2799
Views

Austal Gets Green Light to Move Forward With Offshore Patrol Cutter

Austal shipyard and headquarters
Image courtesy Austal

Published Oct 5, 2022 9:49 PM by The Maritime Executive

The U.S. Coast Guard is moving ahead with a contract with Austal USA to build the next set of hulls in its offshore patrol cutter (OPC) series after another bidder withdrew its objection to the deal. 

In June, the USCG awarded a fixed-price contract to Austal for up to 11 OPCs at an average price of about $330 million each (assuming all options are exercised). The tender was conducted after a modification of a long-term contract originally awarded to Eastern Shipbuilding Group (ESG). ESG still holds a firm contract for the first four hulls, but Austal submitted a lower offer when the Coast Guard re-bid the next 11 follow-on hulls. Wednesday's notice allows Austal to move ahead with detail design work for future OPC production.

The Coast Guard issued the notice after ESG withdrew a protest it had filed with the Government Accountability Office. In its letter of protest, ESG asserted that Austal had an unfair advantage because it had hired a former Coast Guard officer with knowledge of ESG's proprietary information. ESG also claimed that its bid was higher rated and provided lower risk for the procurement program. “Austal’s purported lower price is overwhelmed by the substantial risks associated with an award to Austal, a new entrant to the steel shipbuilding industry with a record of well publicized cost overruns and performance issues," ESG alleged.  

In a statement, ESG said that it withdrew its GAO protest in order to move to the Court of Federal Claims.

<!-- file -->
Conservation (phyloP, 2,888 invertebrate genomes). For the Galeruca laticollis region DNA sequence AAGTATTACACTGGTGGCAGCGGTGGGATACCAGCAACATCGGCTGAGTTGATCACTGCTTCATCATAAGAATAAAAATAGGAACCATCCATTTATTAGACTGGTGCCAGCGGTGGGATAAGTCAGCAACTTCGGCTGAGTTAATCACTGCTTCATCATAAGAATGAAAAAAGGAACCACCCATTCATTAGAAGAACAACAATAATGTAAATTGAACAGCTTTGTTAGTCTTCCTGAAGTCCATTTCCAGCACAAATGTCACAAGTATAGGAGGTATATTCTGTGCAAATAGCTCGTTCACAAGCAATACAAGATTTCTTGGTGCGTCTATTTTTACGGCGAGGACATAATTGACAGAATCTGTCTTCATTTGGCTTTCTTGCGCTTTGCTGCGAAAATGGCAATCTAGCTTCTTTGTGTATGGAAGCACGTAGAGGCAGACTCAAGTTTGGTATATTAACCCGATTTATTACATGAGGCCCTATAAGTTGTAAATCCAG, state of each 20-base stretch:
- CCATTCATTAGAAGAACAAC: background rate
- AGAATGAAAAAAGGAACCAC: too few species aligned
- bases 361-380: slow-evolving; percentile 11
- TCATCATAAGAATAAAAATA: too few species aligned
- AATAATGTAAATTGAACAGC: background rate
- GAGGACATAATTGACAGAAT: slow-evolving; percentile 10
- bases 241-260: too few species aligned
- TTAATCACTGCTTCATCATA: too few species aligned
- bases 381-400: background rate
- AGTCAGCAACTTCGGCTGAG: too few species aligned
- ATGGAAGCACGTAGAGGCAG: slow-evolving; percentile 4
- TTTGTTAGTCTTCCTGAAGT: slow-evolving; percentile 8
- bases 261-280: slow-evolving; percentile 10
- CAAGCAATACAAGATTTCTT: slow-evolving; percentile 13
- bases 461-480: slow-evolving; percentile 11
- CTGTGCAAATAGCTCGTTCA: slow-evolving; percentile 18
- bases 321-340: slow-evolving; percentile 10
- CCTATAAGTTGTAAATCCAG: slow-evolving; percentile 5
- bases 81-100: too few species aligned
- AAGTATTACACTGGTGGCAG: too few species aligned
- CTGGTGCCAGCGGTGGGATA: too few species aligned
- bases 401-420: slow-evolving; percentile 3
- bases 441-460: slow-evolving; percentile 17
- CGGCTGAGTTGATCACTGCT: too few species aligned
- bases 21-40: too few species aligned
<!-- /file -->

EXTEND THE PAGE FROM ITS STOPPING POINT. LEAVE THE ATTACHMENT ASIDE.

“The federal procurement process is designed to be fair and transparent. Ordinarily, the government discloses reasonable justification for its award decisions to the attorneys representing the parties in a protest. The government has declined to voluntarily disclose the information that might offer that justification. As a result, we are seeking the information and justification through a different legal pathway,” said Joey D’Isernia, President of Eastern Shipbuilding Group.

For the next stage of OPC production, the Coast Guard has asked Austal to keep the hull and propulsion system the same in order to maintain commonality with the first four vessels built by ESG. Other elements of the new detail design may differ if Austal's engineers find ways to improve lifecycle cost, production, efficiency and performance. 

The new contract sets up the Coast Guard for the first 15 hulls in the series, assuming that each incremental funding block is provided by Congress and all options are exercised. The service intends to build 25 OPCs in total. These vessels will be at the center of the cutter fleet for decades to come, filling an intermediate slot between the small but capable fast response cutter (FRC) and the long-range, oceangoing national security cutter (NSC). Most importantly, they will replace the aging fleet of medium-endurance cutters, some of which are still out performing drug interdictions and rescues in their fifth decade of service.